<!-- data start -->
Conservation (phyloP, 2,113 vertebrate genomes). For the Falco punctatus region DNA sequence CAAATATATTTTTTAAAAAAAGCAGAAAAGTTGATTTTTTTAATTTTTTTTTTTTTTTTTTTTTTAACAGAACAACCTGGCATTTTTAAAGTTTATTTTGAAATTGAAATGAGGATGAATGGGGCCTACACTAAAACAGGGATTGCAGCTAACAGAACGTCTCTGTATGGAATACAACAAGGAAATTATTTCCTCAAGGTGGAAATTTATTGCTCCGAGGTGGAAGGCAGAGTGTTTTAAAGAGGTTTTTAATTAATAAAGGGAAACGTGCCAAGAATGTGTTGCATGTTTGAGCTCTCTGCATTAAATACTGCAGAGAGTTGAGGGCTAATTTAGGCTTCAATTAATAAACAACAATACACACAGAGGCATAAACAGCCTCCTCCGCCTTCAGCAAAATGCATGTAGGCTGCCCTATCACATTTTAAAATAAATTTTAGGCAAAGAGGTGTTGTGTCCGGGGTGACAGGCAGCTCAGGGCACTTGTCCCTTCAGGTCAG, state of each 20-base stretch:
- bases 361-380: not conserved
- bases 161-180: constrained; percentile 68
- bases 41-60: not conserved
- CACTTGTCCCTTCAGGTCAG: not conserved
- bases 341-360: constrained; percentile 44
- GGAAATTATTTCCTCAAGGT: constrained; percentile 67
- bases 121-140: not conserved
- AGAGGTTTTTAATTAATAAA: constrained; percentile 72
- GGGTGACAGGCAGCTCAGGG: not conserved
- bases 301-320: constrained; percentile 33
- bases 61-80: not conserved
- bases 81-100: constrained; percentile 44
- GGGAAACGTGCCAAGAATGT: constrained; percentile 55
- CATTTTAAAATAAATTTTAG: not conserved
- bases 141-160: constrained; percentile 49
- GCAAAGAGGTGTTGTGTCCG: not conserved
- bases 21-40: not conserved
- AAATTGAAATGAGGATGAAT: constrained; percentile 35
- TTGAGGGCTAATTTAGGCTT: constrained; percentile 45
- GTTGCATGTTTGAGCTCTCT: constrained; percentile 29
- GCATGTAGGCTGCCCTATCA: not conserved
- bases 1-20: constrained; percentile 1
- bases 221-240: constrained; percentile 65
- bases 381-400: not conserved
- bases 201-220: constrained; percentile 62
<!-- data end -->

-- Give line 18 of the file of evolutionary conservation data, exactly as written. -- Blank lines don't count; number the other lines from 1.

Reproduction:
- bases 21-40: not conserved